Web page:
Note that Razz hands can tie. In that case, neither a sixth card nor card suits determine the outcome. Rather, tying players divide the pot evenly. Also, it’s possible to run out of cards in an eight-player game in which too few players fold. In that case, a single community card is dealt face up on Seventh Street.
Five Things You Need to Know about Razz
- At most, Razz deals each player three hole cards and four up cards.
- A player can use one, two, or all three of their hole cards to make the lowest five-card hand.
- Razz can be played in limit, pot limit, spread limit, and no limit formats.
- Two to eight players fit comfortably into a Razz game.
- Ace-2-3 is the best starting Razz hand, but dealt only 0.29% of the time.
Top Razz Tips
While sometimes slightly disorienting to the first time player for having to achieve the lowest ranked hand, there’s really nothing too difficult about Razz. It’s the Seven Card Stud you know and love, with just a few twists. There’s not even much of a lingo learning curve apart from the various names associated with the best possible hand.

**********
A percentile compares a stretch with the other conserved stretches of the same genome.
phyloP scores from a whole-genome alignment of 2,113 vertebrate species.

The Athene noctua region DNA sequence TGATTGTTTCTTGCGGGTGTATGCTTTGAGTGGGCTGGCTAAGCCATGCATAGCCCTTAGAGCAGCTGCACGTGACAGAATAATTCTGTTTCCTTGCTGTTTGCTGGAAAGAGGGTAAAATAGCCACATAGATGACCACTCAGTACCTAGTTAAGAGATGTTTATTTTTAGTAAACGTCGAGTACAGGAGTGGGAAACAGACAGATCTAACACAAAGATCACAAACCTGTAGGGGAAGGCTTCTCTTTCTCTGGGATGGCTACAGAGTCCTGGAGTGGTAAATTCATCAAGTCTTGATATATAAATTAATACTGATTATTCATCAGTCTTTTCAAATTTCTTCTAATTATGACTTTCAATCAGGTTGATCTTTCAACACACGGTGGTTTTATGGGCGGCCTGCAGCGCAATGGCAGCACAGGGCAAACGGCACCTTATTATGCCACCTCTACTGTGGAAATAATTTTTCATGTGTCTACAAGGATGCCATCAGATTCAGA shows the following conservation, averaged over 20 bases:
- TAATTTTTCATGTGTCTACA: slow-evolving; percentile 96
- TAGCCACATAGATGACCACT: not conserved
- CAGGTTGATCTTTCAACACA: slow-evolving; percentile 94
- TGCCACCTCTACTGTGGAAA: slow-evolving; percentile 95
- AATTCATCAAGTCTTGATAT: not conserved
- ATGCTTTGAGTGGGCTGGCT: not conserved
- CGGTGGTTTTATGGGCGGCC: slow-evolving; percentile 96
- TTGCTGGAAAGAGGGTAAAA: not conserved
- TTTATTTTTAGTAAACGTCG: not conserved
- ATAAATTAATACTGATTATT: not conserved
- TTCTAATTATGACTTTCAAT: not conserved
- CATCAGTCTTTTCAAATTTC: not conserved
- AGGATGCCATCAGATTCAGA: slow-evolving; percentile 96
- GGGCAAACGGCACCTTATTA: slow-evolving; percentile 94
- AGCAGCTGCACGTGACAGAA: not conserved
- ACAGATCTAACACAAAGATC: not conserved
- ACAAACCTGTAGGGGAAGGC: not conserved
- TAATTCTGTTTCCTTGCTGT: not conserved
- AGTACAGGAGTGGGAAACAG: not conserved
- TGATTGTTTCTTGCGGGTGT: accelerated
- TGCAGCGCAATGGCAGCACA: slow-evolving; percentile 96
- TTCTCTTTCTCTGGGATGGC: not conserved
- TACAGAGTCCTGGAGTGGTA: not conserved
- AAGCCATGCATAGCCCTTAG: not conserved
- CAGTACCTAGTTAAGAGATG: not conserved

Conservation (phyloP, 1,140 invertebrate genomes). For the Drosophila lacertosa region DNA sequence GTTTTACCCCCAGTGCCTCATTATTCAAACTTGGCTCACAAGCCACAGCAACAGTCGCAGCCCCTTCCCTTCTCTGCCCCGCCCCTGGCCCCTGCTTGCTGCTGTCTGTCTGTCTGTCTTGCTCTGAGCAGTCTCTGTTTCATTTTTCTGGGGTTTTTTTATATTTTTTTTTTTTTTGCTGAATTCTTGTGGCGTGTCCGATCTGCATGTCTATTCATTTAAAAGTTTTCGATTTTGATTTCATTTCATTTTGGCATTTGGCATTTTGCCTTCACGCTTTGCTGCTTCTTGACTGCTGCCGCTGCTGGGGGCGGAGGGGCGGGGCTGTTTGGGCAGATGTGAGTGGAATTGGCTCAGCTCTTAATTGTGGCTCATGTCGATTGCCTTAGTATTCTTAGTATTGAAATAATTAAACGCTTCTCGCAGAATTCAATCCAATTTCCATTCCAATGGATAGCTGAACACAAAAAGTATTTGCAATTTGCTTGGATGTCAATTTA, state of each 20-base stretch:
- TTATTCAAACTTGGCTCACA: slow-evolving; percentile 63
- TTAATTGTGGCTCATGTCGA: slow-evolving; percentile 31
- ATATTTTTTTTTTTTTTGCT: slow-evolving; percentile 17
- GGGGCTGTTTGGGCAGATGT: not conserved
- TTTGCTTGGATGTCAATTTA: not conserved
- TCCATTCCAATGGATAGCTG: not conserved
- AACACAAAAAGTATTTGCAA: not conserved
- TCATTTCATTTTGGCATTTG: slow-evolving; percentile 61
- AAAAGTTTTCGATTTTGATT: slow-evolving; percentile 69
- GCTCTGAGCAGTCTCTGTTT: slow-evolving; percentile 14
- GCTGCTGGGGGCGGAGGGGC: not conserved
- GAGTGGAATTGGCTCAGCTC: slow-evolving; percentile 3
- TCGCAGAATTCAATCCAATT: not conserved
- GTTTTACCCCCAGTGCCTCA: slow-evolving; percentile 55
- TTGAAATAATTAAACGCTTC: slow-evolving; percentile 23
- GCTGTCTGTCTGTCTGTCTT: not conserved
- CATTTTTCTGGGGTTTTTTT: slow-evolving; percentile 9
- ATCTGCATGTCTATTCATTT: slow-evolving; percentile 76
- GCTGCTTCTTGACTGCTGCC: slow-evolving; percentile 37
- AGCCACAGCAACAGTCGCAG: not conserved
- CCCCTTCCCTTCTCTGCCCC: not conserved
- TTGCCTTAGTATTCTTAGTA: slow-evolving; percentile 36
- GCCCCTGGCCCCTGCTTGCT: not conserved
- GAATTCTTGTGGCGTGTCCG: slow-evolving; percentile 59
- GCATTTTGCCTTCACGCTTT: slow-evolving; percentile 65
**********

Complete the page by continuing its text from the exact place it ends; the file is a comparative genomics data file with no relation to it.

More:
But as in any game of skill, there are better and worse ways to play. Hand valuation that compares outs odds to pot odds from street to street is always in a skilled player’s arsenal, and our extensive guides to poker strategy cover that topic in detail. But while Razz strategy is a huge topic, we’ve distilled it down to the top three tips to position you well from hand to hand, especially if you’re a Razz novice.
Tip 1 – Don’t Play Hands Likely to Lose: